Select Page

netflixThis past week my wife and I finished the last of 86 episodes of “MI-5,” a BBC series highlighting the exploits of Britain’s domestic intelligence agency. I won’t tell you how many episodes we watched per week – let’s just say we finished the series in less than a month. Much less.

Because Netflix has, in some cases, all the seasons of a particular series, we can watch a show from beginning to end at our convenience. We don’t have to wait a week between episodes. We don’t have to wait four to six months hanging on the edge of an emotional cliff waiting to see how a crisis resolves. We don’t forget what happened last year,  or small details easily forgotten over many months. No, our experience flows effortlessly from episode to episode, just as the writers, directors and actors intended. We get comfortable coming and going in these worlds and staying for has long as we wish. We bond with the characters and they become more real – and sometimes more likable – than friends and family.

But then it ends. Suddenly. Last week our daily prescription of “MI-5” ran out. No refills remained. There was no getting around the fact that something was missing.

Oh, occasionally we see “reincarnations” of our favorite characters in other worlds, as other characters in other series, but it’s not the same. Harry Pearce, Ruth, Zoe and Tom…are gone.

mi5It’s odd we miss them as much as we do. Odd because we actually have real lives and things to do, real people to talk with, meetings to attend, errands to run. It isn’t as though we are irretrievably wedged in La-Z-Boys, covered in cats and crumbs.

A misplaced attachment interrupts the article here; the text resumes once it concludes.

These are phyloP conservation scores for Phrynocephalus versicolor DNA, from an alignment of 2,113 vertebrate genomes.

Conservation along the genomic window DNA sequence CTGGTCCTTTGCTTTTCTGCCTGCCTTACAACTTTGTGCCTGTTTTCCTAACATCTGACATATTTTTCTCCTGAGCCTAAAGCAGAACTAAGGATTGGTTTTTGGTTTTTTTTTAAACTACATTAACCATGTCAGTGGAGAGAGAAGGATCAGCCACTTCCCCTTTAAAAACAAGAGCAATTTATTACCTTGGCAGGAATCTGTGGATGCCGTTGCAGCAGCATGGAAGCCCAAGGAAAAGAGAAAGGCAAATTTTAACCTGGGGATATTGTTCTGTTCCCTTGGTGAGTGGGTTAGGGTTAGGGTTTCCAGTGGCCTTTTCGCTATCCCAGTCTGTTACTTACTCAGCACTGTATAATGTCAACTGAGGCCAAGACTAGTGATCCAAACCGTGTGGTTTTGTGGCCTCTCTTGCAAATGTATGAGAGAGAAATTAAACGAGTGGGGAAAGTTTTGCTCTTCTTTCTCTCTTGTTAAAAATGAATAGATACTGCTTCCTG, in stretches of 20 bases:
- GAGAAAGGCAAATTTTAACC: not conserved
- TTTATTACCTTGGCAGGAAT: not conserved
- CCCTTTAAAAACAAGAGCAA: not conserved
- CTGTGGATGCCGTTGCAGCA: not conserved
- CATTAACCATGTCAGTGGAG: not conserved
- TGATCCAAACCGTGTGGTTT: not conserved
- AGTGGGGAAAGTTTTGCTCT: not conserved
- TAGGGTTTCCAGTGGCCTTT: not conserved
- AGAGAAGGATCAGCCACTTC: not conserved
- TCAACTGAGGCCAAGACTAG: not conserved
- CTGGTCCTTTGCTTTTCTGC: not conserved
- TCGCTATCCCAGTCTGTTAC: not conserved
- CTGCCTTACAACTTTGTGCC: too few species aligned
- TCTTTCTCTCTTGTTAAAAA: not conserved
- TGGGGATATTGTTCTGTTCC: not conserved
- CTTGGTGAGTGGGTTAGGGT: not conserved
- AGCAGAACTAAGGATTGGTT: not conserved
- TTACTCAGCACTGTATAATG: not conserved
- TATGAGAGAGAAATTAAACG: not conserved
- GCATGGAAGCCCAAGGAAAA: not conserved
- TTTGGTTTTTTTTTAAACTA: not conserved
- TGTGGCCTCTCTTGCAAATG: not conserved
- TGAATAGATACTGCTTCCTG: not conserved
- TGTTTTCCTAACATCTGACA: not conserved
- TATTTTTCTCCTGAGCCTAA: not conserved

I’ve noticed this post-partum syndrome before. We experienced it after viewing about a hundred episodes of “Lost.” And again when we finished 42 episodes of “The Tudors.” There was even a twinge of this syndrome present when “House of Cards” ended and after we watched the last episode of “Foyle’s War.”

The process of watching episodic TV via Netflix lends itself to creating a unique bond with characters we like and the fictional worlds in which they live. It isn’t like “the old days” when you saw a TV show once a week and sat through the commercials. It is common for people to watch a dozen episodes of a series they like in a few days. You become emotionally immersed in that world.

It’s easy to assume that the reason I feel this way is because my own world is lacking. But I don’t think that’s true. I remember reading that “a man is what he thinks about.” If you focus strongly on something, emotionally connect with something several hours per day, for an extended period of time, I believe you develop a real bond.

A bond that, when broken, creates a sense of loss.

Perhaps we’re witnessing the birth of a new psychological disorder: NPPS (Netflix Post-Partum Syndrome). If so, the cure is less likely to require therapy or drugs, but merely the addition of a new multi-season series to our Instant Queue (or now My List tab).